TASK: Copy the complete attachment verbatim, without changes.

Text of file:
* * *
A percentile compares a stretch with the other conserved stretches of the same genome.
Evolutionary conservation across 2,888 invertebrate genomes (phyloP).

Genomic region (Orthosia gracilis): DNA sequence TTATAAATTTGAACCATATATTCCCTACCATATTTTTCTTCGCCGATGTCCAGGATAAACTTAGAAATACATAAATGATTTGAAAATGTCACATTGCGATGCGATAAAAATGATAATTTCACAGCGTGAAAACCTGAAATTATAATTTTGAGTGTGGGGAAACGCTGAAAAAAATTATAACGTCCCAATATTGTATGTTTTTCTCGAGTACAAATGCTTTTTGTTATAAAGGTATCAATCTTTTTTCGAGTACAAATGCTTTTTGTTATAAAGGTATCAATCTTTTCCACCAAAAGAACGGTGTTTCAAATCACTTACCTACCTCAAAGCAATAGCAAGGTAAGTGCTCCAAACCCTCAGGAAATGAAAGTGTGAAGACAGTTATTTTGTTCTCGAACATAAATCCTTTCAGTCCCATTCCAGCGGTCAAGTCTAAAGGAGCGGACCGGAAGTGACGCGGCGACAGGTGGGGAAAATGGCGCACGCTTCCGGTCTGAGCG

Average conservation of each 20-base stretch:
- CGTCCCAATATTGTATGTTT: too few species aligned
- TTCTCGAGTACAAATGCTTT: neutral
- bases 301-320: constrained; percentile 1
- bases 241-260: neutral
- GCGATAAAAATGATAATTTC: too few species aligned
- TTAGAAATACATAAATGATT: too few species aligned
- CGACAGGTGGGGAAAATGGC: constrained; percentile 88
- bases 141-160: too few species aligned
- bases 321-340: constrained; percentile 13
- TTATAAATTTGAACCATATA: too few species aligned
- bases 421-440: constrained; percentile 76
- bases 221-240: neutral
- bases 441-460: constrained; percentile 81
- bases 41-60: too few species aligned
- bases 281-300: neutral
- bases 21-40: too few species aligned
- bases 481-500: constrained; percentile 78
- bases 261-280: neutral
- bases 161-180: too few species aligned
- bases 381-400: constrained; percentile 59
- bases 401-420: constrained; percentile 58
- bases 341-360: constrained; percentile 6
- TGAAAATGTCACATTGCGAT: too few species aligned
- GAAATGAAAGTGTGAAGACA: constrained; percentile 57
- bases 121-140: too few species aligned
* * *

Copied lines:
A percentile compares a stretch with the other conserved stretches of the same genome.
Evolutionary conservation across 2,888 invertebrate genomes (phyloP).

Genomic region (Orthosia gracilis): DNA sequence TTATAAATTTGAACCATATATTCCCTACCATATTTTTCTTCGCCGATGTCCAGGATAAACTTAGAAATACATAAATGATTTGAAAATGTCACATTGCGATGCGATAAAAATGATAATTTCACAGCGTGAAAACCTGAAATTATAATTTTGAGTGTGGGGAAACGCTGAAAAAAATTATAACGTCCCAATATTGTATGTTTTTCTCGAGTACAAATGCTTTTTGTTATAAAGGTATCAATCTTTTTTCGAGTACAAATGCTTTTTGTTATAAAGGTATCAATCTTTTCCACCAAAAGAACGGTGTTTCAAATCACTTACCTACCTCAAAGCAATAGCAAGGTAAGTGCTCCAAACCCTCAGGAAATGAAAGTGTGAAGACAGTTATTTTGTTCTCGAACATAAATCCTTTCAGTCCCATTCCAGCGGTCAAGTCTAAAGGAGCGGACCGGAAGTGACGCGGCGACAGGTGGGGAAAATGGCGCACGCTTCCGGTCTGAGCG

Average conservation of each 20-base stretch:
- CGTCCCAATATTGTATGTTT: too few species aligned
- TTCTCGAGTACAAATGCTTT: neutral
- bases 301-320: constrained; percentile 1
- bases 241-260: neutral
- GCGATAAAAATGATAATTTC: too few species aligned
- TTAGAAATACATAAATGATT: too few species aligned
- CGACAGGTGGGGAAAATGGC: constrained; percentile 88
- bases 141-160: too few species aligned
- bases 321-340: constrained; percentile 13
- TTATAAATTTGAACCATATA: too few species aligned
- bases 421-440: constrained; percentile 76
- bases 221-240: neutral
- bases 441-460: constrained; percentile 81
- bases 41-60: too few species aligned
- bases 281-300: neutral
- bases 21-40: too few species aligned
- bases 481-500: constrained; percentile 78
- bases 261-280: neutral
- bases 161-180: too few species aligned
- bases 381-400: constrained; percentile 59
- bases 401-420: constrained; percentile 58
- bases 341-360: constrained; percentile 6
- TGAAAATGTCACATTGCGAT: too few species aligned
- GAAATGAAAGTGTGAAGACA: constrained; percentile 57
- bases 121-140: too few species aligned